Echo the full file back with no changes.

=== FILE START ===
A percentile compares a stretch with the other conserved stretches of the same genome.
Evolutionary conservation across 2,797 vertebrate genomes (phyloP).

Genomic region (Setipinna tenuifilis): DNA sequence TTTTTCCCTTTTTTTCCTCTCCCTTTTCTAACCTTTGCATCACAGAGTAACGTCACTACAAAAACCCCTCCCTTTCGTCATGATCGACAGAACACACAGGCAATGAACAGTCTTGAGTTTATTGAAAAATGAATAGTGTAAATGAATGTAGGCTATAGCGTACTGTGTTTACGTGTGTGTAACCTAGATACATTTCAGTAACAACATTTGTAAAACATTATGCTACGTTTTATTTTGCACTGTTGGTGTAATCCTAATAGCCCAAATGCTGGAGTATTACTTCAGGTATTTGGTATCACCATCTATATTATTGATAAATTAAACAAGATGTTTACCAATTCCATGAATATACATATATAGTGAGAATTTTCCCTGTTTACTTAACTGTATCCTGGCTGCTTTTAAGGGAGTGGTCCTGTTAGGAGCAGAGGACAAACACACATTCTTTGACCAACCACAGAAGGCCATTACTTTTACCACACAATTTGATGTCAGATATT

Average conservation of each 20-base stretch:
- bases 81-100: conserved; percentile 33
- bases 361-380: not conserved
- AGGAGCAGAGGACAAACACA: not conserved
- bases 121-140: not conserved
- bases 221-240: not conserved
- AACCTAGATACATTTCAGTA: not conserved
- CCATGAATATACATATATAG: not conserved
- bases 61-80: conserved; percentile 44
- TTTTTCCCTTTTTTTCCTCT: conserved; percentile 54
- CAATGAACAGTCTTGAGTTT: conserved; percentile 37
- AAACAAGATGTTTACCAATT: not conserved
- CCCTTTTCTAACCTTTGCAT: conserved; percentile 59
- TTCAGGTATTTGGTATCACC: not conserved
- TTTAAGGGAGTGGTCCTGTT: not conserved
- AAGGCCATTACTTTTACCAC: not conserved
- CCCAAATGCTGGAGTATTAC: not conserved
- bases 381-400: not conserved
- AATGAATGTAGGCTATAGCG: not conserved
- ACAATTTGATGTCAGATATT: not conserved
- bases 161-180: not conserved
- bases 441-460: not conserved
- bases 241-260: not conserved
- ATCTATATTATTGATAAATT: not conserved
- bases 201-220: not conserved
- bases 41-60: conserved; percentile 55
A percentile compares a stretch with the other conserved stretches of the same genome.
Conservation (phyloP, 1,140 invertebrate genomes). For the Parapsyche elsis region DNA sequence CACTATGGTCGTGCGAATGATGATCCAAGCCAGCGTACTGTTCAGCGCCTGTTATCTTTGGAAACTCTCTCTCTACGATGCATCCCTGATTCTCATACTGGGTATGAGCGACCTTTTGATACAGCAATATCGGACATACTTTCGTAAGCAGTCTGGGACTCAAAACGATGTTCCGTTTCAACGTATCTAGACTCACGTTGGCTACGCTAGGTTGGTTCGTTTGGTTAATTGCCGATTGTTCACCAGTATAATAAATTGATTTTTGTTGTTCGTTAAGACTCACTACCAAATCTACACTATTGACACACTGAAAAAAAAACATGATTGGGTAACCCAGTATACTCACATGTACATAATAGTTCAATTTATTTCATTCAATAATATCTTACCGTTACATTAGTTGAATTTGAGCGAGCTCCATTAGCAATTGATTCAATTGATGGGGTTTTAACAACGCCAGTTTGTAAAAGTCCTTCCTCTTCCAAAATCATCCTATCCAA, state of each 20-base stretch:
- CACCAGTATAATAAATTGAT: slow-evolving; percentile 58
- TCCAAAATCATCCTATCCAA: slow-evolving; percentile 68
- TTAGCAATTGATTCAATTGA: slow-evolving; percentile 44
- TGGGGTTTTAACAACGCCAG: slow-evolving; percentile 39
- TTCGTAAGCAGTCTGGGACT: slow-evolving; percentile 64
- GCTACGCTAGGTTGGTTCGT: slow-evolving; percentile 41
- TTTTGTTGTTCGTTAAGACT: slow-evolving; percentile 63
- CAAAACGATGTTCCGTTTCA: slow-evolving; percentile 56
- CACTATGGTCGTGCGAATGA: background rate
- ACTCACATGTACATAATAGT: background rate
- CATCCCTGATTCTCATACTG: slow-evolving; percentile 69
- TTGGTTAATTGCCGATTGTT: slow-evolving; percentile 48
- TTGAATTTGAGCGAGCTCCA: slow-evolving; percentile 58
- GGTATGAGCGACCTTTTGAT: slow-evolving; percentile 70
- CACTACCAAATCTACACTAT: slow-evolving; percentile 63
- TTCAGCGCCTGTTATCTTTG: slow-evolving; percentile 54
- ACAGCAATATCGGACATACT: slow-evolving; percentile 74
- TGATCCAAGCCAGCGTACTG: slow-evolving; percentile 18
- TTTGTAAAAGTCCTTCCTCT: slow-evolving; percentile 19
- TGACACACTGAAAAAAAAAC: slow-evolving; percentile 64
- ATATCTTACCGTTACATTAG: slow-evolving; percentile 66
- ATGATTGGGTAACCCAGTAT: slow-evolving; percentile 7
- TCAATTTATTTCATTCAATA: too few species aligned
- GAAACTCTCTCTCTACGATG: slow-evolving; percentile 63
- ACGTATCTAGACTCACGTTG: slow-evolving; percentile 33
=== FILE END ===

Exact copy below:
A percentile compares a stretch with the other conserved stretches of the same genome.
Evolutionary conservation across 2,797 vertebrate genomes (phyloP).

Genomic region (Setipinna tenuifilis): DNA sequence TTTTTCCCTTTTTTTCCTCTCCCTTTTCTAACCTTTGCATCACAGAGTAACGTCACTACAAAAACCCCTCCCTTTCGTCATGATCGACAGAACACACAGGCAATGAACAGTCTTGAGTTTATTGAAAAATGAATAGTGTAAATGAATGTAGGCTATAGCGTACTGTGTTTACGTGTGTGTAACCTAGATACATTTCAGTAACAACATTTGTAAAACATTATGCTACGTTTTATTTTGCACTGTTGGTGTAATCCTAATAGCCCAAATGCTGGAGTATTACTTCAGGTATTTGGTATCACCATCTATATTATTGATAAATTAAACAAGATGTTTACCAATTCCATGAATATACATATATAGTGAGAATTTTCCCTGTTTACTTAACTGTATCCTGGCTGCTTTTAAGGGAGTGGTCCTGTTAGGAGCAGAGGACAAACACACATTCTTTGACCAACCACAGAAGGCCATTACTTTTACCACACAATTTGATGTCAGATATT

Average conservation of each 20-base stretch:
- bases 81-100: conserved; percentile 33
- bases 361-380: not conserved
- AGGAGCAGAGGACAAACACA: not conserved
- bases 121-140: not conserved
- bases 221-240: not conserved
- AACCTAGATACATTTCAGTA: not conserved
- CCATGAATATACATATATAG: not conserved
- bases 61-80: conserved; percentile 44
- TTTTTCCCTTTTTTTCCTCT: conserved; percentile 54
- CAATGAACAGTCTTGAGTTT: conserved; percentile 37
- AAACAAGATGTTTACCAATT: not conserved
- CCCTTTTCTAACCTTTGCAT: conserved; percentile 59
- TTCAGGTATTTGGTATCACC: not conserved
- TTTAAGGGAGTGGTCCTGTT: not conserved
- AAGGCCATTACTTTTACCAC: not conserved
- CCCAAATGCTGGAGTATTAC: not conserved
- bases 381-400: not conserved
- AATGAATGTAGGCTATAGCG: not conserved
- ACAATTTGATGTCAGATATT: not conserved
- bases 161-180: not conserved
- bases 441-460: not conserved
- bases 241-260: not conserved
- ATCTATATTATTGATAAATT: not conserved
- bases 201-220: not conserved
- bases 41-60: conserved; percentile 55
A percentile compares a stretch with the other conserved stretches of the same genome.
Conservation (phyloP, 1,140 invertebrate genomes). For the Parapsyche elsis region DNA sequence CACTATGGTCGTGCGAATGATGATCCAAGCCAGCGTACTGTTCAGCGCCTGTTATCTTTGGAAACTCTCTCTCTACGATGCATCCCTGATTCTCATACTGGGTATGAGCGACCTTTTGATACAGCAATATCGGACATACTTTCGTAAGCAGTCTGGGACTCAAAACGATGTTCCGTTTCAACGTATCTAGACTCACGTTGGCTACGCTAGGTTGGTTCGTTTGGTTAATTGCCGATTGTTCACCAGTATAATAAATTGATTTTTGTTGTTCGTTAAGACTCACTACCAAATCTACACTATTGACACACTGAAAAAAAAACATGATTGGGTAACCCAGTATACTCACATGTACATAATAGTTCAATTTATTTCATTCAATAATATCTTACCGTTACATTAGTTGAATTTGAGCGAGCTCCATTAGCAATTGATTCAATTGATGGGGTTTTAACAACGCCAGTTTGTAAAAGTCCTTCCTCTTCCAAAATCATCCTATCCAA, state of each 20-base stretch:
- CACCAGTATAATAAATTGAT: slow-evolving; percentile 58
- TCCAAAATCATCCTATCCAA: slow-evolving; percentile 68
- TTAGCAATTGATTCAATTGA: slow-evolving; percentile 44
- TGGGGTTTTAACAACGCCAG: slow-evolving; percentile 39
- TTCGTAAGCAGTCTGGGACT: slow-evolving; percentile 64
- GCTACGCTAGGTTGGTTCGT: slow-evolving; percentile 41
- TTTTGTTGTTCGTTAAGACT: slow-evolving; percentile 63
- CAAAACGATGTTCCGTTTCA: slow-evolving; percentile 56
- CACTATGGTCGTGCGAATGA: background rate
- ACTCACATGTACATAATAGT: background rate
- CATCCCTGATTCTCATACTG: slow-evolving; percentile 69
- TTGGTTAATTGCCGATTGTT: slow-evolving; percentile 48
- TTGAATTTGAGCGAGCTCCA: slow-evolving; percentile 58
- GGTATGAGCGACCTTTTGAT: slow-evolving; percentile 70
- CACTACCAAATCTACACTAT: slow-evolving; percentile 63
- TTCAGCGCCTGTTATCTTTG: slow-evolving; percentile 54
- ACAGCAATATCGGACATACT: slow-evolving; percentile 74
- TGATCCAAGCCAGCGTACTG: slow-evolving; percentile 18
- TTTGTAAAAGTCCTTCCTCT: slow-evolving; percentile 19
- TGACACACTGAAAAAAAAAC: slow-evolving; percentile 64
- ATATCTTACCGTTACATTAG: slow-evolving; percentile 66
- ATGATTGGGTAACCCAGTAT: slow-evolving; percentile 7
- TCAATTTATTTCATTCAATA: too few species aligned
- GAAACTCTCTCTCTACGATG: slow-evolving; percentile 63
- ACGTATCTAGACTCACGTTG: slow-evolving; percentile 33